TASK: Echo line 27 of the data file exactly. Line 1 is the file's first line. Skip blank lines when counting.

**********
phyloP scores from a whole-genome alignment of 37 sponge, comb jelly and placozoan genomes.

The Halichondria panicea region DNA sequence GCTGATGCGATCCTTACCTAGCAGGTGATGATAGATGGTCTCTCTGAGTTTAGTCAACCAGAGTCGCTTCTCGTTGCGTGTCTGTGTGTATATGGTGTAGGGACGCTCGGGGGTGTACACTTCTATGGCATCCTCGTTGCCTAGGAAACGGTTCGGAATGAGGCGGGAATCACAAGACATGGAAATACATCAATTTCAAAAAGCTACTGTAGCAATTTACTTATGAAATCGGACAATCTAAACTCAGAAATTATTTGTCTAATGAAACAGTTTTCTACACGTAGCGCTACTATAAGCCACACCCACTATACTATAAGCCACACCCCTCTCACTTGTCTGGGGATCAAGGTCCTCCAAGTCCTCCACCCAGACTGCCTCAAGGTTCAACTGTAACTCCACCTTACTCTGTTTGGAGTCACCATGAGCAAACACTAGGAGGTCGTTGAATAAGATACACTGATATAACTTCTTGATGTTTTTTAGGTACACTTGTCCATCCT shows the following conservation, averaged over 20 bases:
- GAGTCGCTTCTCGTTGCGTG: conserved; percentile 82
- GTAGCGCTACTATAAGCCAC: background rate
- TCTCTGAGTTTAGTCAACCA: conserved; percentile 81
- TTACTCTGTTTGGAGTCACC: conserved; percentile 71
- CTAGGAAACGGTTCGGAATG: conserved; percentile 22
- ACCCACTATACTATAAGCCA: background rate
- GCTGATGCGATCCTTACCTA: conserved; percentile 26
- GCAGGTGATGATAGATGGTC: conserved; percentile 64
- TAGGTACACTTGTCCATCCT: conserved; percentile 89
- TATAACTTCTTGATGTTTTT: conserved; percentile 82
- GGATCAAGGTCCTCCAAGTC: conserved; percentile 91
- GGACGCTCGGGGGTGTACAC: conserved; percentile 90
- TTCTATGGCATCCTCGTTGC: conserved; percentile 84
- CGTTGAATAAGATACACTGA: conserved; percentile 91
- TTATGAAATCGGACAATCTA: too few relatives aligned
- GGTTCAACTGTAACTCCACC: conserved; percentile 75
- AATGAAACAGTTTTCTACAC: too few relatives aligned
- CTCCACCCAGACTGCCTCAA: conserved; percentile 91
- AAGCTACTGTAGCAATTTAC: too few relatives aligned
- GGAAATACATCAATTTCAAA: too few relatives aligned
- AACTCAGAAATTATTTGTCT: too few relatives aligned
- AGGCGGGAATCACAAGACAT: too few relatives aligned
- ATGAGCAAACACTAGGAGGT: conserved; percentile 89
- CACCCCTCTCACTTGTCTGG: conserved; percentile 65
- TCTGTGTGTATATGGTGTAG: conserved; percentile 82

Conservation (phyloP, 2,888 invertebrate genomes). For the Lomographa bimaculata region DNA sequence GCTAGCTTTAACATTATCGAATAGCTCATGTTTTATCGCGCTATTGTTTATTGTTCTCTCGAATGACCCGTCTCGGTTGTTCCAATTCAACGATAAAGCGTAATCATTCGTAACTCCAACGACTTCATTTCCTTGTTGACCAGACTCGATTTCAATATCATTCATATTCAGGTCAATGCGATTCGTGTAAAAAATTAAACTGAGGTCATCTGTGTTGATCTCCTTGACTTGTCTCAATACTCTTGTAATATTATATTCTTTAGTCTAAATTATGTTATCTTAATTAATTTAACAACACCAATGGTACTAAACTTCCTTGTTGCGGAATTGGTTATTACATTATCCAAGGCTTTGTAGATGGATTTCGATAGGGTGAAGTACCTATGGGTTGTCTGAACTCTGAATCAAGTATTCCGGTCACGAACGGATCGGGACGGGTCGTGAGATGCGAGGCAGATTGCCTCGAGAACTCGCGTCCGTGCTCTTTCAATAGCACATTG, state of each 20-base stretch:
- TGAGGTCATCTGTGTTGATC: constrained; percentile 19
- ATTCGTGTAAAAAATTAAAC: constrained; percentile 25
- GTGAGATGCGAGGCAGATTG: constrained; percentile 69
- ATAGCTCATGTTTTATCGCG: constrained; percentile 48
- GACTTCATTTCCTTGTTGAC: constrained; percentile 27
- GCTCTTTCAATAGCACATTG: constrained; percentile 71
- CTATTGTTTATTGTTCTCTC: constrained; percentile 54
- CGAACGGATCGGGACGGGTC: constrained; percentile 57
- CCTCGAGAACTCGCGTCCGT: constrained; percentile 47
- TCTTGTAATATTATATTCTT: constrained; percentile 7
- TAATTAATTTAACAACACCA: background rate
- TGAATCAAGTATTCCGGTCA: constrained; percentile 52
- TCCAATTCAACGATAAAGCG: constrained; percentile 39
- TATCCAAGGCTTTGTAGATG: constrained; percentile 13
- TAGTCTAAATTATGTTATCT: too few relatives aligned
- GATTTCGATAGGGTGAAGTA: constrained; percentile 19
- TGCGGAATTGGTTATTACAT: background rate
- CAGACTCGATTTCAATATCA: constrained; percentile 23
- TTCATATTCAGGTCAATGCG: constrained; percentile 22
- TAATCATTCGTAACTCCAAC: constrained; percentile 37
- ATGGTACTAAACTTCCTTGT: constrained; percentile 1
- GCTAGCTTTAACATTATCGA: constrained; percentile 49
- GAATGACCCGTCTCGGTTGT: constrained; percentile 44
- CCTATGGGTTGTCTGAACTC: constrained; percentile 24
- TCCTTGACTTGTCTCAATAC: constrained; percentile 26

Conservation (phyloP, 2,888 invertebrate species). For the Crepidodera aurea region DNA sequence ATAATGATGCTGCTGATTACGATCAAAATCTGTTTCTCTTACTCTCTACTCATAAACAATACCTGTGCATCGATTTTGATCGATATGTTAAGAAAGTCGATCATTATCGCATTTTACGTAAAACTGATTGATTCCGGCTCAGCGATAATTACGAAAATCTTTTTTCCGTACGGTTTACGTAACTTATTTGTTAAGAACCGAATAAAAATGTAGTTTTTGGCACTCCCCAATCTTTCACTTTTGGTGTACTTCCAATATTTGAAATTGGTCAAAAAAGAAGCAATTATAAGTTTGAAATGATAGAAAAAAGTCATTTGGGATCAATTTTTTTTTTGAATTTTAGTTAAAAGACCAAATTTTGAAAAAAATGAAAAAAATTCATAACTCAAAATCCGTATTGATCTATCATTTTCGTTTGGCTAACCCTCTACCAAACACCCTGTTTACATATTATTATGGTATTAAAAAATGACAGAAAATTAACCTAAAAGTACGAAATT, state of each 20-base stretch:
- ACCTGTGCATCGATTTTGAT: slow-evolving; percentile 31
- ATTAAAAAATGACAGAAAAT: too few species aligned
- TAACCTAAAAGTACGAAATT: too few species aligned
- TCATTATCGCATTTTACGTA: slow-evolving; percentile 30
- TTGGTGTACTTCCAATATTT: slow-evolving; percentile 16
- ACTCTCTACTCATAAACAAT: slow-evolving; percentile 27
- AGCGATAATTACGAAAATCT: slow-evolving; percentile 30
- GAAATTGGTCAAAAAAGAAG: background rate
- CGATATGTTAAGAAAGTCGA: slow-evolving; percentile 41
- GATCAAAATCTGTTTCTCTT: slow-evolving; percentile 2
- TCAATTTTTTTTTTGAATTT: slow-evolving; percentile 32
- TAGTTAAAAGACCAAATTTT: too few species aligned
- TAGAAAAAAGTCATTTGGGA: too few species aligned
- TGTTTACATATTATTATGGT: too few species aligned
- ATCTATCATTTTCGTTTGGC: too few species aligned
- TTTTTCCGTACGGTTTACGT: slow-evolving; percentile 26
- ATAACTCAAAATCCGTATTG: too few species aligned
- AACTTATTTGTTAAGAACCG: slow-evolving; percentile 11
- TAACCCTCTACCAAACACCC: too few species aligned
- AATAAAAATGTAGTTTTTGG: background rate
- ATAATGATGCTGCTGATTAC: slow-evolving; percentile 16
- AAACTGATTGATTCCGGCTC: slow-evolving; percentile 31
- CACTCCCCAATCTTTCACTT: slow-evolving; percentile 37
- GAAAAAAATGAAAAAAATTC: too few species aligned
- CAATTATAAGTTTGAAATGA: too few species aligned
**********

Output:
- TCTGTGTGTATATGGTGTAG: conserved; percentile 82